Have you ever noticed how much smoking there is in black-and-white movies? Hollywood’s Golden-Age actors made it seem so glamorous and natural.
Vintage cigarette ads also are simply horrifying through today’s enlightened lens: Doctors promising that this brand is healthier or less “irritating” than others. Smoking as relief from asthma, bronchitis and shortness of breath. Even a British cartoon of bemused parents watching a small child light one up for a post-World War I veterans’ home fundraiser.
Thank the heavens we’re telling our young a much different story today.
Yet, far too many young take up smoking and become the roughly 1-in-5 adults doing it — the ill-effects of which are both legion and legend. Over 400,000 dead and 8 million debilitated each year. Myriad chronic diseases. One study says unemployed smokers even find it harder to get a job than nonsmokers, and earn less when they do.
“Vaping” — inhaling the hazardous vapors of e-cigarettes — has become epidemic in high schools and even middle schools, with incidence of it rising 78 percent nationally last year.
In the midst of all this, there’s a growing movement nationwide to ban the purchase or use of tobacco products until age 21, instead of the current 18. About a dozen states have done it; Congress is talking about it; and Texas lawmakers are on the cusp of it.
Considering the fact that high-schoolers and even middle-schoolers have been vaping and smoking, legal prohibitions against it aren’t a magic bullet against youth smoking. Indeed, 80 percent to 90 percent of adult smokers start prior to age 18, regardless of the current law.
But tightening up access to smokes can’t hurt, and may help — and may even save lives. The Centers for Disease Control touts a raise in the smoking age as one of several efforts that “have been shown to reduce and prevent youth tobacco product use when implemented together.” Others include high taxes on tobacco products and smoking bans in workplaces and public places.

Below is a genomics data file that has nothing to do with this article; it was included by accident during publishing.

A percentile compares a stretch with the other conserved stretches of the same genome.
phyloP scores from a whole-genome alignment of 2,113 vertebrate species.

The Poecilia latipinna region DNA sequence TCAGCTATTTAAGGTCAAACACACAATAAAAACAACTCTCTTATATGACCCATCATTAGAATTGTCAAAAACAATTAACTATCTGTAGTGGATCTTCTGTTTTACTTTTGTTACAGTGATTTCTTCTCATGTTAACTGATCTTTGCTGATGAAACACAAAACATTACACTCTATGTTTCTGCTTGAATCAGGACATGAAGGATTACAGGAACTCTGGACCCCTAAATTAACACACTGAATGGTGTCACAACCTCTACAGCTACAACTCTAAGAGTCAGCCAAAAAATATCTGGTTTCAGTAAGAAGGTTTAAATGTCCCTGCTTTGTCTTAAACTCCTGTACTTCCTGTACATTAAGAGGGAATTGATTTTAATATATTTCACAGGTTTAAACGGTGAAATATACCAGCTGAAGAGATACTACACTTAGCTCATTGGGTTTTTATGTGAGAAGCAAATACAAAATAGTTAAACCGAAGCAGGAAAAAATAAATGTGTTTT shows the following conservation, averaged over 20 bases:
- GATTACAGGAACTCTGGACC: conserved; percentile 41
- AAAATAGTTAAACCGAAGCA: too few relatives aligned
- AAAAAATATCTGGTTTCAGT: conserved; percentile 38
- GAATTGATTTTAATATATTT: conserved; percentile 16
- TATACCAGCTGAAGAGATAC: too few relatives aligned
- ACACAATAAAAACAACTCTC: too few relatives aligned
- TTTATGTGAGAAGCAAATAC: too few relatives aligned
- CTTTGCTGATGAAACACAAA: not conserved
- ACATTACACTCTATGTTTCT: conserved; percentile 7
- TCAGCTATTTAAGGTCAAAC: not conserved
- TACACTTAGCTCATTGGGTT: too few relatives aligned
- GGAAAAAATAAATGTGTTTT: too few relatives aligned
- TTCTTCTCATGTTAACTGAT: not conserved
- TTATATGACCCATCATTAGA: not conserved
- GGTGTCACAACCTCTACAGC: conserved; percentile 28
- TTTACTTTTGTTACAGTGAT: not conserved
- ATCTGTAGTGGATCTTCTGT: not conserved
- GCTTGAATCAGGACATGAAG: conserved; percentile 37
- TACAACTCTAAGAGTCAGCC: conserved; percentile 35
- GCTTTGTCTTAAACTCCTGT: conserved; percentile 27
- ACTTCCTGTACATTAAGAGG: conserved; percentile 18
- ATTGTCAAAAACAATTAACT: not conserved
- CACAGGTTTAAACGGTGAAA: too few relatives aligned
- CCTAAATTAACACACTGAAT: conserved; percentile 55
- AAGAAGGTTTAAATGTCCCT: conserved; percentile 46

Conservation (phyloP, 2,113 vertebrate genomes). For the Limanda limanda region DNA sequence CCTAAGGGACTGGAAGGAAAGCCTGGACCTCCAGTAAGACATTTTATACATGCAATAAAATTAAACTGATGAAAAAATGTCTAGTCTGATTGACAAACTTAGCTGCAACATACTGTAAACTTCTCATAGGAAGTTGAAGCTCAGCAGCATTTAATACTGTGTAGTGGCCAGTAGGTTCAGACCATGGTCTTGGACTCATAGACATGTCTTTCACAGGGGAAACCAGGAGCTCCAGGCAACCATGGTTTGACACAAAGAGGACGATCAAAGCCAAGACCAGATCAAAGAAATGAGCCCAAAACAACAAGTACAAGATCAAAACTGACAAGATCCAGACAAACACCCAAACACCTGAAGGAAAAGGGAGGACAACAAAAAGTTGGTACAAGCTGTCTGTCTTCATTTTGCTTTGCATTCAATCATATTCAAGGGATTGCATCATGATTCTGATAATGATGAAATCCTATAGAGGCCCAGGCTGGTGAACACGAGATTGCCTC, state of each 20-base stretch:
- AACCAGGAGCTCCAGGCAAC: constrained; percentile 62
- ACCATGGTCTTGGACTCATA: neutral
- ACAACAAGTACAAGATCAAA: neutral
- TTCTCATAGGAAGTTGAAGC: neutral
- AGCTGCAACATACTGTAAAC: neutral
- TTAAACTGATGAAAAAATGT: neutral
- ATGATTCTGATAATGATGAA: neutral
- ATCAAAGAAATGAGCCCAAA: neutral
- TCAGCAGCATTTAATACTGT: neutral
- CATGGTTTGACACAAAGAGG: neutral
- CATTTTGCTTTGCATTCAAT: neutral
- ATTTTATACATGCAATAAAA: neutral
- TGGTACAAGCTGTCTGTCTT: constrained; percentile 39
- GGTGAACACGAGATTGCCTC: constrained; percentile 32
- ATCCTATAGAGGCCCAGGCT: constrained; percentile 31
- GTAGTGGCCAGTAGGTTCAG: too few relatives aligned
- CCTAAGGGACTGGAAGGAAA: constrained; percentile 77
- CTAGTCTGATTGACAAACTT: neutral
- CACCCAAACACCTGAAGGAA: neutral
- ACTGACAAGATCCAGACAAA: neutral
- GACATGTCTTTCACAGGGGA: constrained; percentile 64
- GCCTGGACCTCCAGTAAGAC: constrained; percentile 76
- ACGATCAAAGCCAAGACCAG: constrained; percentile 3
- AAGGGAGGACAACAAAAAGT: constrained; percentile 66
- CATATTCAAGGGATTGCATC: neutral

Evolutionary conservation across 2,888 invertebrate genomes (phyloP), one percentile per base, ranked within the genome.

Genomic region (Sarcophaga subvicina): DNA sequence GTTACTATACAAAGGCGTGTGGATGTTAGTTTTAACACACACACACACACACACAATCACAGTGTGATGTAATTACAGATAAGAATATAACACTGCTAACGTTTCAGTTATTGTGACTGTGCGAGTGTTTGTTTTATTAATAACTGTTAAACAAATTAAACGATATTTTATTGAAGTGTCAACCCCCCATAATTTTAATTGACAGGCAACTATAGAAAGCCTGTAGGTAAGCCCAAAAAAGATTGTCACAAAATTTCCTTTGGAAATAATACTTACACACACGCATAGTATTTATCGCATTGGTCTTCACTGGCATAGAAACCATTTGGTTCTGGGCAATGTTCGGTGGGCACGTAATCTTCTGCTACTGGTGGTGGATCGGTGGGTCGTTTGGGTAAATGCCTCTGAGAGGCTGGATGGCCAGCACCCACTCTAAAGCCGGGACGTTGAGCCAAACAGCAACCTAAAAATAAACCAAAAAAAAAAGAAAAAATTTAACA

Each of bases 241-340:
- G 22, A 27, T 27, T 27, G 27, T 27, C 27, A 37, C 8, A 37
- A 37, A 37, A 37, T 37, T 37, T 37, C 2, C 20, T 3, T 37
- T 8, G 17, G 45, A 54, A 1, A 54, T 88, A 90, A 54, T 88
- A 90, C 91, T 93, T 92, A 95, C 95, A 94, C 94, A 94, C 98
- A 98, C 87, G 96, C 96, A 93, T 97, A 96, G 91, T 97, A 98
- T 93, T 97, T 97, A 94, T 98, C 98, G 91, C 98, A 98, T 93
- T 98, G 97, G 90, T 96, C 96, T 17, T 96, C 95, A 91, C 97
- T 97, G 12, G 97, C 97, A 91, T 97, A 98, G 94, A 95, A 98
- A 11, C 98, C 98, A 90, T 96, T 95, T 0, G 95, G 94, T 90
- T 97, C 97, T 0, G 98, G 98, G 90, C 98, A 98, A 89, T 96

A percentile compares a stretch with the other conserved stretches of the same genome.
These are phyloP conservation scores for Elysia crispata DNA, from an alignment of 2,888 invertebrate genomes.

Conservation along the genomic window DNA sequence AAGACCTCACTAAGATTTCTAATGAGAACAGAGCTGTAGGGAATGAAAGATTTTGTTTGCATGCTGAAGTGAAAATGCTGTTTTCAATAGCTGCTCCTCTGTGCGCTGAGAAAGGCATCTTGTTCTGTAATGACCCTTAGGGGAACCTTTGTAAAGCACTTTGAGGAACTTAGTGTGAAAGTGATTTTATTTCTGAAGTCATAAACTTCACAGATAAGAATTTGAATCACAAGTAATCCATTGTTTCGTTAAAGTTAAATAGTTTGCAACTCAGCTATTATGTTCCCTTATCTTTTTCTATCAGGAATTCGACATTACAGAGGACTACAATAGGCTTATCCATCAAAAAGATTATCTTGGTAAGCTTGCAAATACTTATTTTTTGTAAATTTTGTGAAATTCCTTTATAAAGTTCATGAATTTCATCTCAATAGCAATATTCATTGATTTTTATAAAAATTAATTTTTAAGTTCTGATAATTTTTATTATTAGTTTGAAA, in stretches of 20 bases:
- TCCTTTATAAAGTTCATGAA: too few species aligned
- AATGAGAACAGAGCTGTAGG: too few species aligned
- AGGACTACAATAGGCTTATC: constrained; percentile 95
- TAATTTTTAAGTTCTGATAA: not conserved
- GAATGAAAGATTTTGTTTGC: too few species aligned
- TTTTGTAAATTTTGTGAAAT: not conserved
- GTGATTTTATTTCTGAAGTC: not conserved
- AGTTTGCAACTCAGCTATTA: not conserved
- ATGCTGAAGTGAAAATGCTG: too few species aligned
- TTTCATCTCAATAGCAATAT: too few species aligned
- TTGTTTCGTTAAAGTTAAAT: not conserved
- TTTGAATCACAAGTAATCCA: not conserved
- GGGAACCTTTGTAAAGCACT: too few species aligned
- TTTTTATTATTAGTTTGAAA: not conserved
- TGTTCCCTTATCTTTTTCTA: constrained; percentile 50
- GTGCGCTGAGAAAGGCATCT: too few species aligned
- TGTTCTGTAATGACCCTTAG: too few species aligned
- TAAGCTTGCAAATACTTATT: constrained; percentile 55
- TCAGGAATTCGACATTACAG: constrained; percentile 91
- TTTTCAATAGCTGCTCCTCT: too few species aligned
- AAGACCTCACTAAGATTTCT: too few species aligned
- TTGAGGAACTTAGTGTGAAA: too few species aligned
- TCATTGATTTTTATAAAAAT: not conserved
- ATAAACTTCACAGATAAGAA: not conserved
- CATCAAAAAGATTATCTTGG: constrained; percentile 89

“In Texas, 10,400 kids become daily smokers every year. And one-third of them will die prematurely as a result,” says Texas 21, a coalition promoting the rise in the smoking age. The bill has cleared the state Senate as well as a House committee, and awaits its fate in the full House.
We support the bill. We’re not altogether comfortable with its exempting members of the military. We understand the reasons for the exemption, as young military members may move from state to state and be subjected to a confusing patchwork of smoking ages. But where one can smoke varies too, and servicemen and servicewomen must adapt there as well. Plus, if raising the smoking age is for the benefit of our young, why would we not throw that blanket of protection over our young in the military?
Still, that provision is not a deal-breaker. If the higher smoking age saves one life, it’s worth it.
We would simply urge our state and local leaders to realize this law alone isn’t enough. Authorities need to crack down, and crack down hard, on cigarette and e-cigarette purveyors who knowingly sell to minors — often at inflated, black-market rates. They are little better than the pusher on the playground, and they’re nudging our kids to perhaps lifelong addiction behind our back.
And though we should always enact such restrictions reluctantly, 21 — like today’s discerning views on smoking — needs to be an age of enlightenment.